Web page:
Recommendations for the Early Detection of Prostate Cancer
Loyola Medicine is committed to the screening and early detection of prostate cancer for men who have a susceptibility to this cancer type. Screening tests are used to look for disease before you exhibit any symptoms and effective when they detect disease early, leading to more effective treatment and positive outcomes.
Loyola follows the American Urological Association’s screening guidelines for early detection and prevention of prostate cancer. Their recommendations are as follows:
“The Panel does not recommend routine screening in men between ages 40 to 54 years at average risk. For men younger than age 55 years at higher risk (e.g. positive family history or African American race), decisions regarding prostate cancer screening should be individualized.”
“For men ages 55 to 69 years, the Panel recognizes that the decision to undergo PSA screening involves weighing the benefits of preventing prostate cancer mortality in one man for every 1,000 men screened over a decade against the known potential harms associated with screening and treatment. For this reason, the Panel strongly recommends shared decision-making for men age 55 to 69 years that are considering PSA screening, and proceeding based on a man's values and preferences. The greatest benefit of screening appears to be in men ages 55 to 69 years.”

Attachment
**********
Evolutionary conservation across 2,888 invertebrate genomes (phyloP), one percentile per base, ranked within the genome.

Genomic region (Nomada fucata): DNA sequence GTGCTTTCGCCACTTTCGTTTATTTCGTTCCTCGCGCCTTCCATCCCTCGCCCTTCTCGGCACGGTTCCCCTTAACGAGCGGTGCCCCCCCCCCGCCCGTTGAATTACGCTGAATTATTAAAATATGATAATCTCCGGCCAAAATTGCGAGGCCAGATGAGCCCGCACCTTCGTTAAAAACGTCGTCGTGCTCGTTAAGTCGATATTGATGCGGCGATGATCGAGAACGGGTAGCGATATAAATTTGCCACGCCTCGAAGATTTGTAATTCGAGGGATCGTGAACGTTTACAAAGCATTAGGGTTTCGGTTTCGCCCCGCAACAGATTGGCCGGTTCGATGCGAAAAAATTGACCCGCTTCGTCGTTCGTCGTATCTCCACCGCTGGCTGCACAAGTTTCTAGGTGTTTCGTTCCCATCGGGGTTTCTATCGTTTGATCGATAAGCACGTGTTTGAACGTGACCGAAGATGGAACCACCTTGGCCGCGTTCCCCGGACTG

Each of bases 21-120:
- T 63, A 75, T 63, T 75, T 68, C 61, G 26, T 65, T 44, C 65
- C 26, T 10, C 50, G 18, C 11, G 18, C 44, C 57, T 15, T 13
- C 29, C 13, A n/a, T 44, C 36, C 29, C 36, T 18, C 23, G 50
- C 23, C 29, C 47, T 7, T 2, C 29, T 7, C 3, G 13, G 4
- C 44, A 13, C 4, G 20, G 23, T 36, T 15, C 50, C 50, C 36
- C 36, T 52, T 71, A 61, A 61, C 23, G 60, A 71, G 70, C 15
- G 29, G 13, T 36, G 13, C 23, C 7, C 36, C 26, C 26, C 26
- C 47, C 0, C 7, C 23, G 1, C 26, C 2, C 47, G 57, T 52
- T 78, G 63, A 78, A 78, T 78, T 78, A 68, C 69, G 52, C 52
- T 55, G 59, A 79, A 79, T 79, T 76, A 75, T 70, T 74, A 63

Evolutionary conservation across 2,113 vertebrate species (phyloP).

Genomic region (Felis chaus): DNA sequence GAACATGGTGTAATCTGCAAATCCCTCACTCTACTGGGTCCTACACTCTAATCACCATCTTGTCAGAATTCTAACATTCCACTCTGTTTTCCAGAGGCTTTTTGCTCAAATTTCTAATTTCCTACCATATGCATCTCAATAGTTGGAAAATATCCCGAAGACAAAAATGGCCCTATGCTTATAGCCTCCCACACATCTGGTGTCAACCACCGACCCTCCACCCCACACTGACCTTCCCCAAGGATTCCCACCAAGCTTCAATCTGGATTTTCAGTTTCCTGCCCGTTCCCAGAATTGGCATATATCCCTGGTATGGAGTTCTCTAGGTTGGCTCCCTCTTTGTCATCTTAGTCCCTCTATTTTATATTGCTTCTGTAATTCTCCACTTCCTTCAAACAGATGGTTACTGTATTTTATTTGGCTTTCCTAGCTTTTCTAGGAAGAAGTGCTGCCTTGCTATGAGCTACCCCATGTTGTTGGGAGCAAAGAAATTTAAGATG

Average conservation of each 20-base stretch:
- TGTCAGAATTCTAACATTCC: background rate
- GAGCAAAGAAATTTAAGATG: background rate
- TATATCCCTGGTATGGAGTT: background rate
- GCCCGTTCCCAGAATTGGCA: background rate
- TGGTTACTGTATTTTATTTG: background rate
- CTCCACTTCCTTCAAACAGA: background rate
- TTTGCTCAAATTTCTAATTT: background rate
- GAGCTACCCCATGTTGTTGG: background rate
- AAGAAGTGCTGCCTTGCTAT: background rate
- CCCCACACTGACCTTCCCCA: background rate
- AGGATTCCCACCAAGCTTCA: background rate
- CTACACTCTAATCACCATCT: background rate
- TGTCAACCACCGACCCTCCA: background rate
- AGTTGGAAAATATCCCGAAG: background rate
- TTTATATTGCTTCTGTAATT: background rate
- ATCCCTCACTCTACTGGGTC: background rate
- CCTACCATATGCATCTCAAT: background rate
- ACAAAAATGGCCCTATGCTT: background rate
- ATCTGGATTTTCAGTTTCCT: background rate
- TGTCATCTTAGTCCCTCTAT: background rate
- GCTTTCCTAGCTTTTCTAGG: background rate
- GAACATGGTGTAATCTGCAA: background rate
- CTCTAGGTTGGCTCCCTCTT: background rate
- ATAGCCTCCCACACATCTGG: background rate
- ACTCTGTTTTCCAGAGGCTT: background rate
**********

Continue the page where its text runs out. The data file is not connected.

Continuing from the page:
“To reduce the harms of screening, a routine screening interval of two years or more may be preferred over annual screening in those men who have participated in shared decision-making and decided on screening. As compared to annual screening, it is expected that screening intervals of two years preserve the majority of the benefits and reduce overdiagnosis and false positives. Additionally, intervals for rescreening can be individualized by a baseline PSA level.”
“The Panel does not recommend routine PSA screening in men age 70+ years or any man with less than a 10- to 15-year life expectancy. Some men age 70+ years who are in excellent health may benefit from prostate cancer screening.”
Loyola will partner with you to review your personal medical history, beliefs on the benefits of screening and susceptibility to prostate cancer to determine if screening is right for you.
What are the Screening Tests Available?
If you and your doctor determine that prostate screening is right for you, your doctor will perform one or both of the following tests:
- Digital rectal exam, which tests for bumps or enlarged areas of the prostate
- PSA test, which tests for the amount of prostate-specific antigen (PSA) in your blood
If the results of either of these tests are abnormal, your doctor will request additional testing to see if there is cancer in your prostate. If you are concerned about the possibility of prostate cancer due to family history, symptoms or screening results, contact your primary care physician who can make additional recommendations for your specific concerns.
We also invite you to learn more about the Loyola cancer risk assessment and prevention program, which provides comprehensive risk assessment, preventive treatment and access to clinical trials through an interdisciplinary approach, including access to specialists within Loyola's highly regarded academic medical center.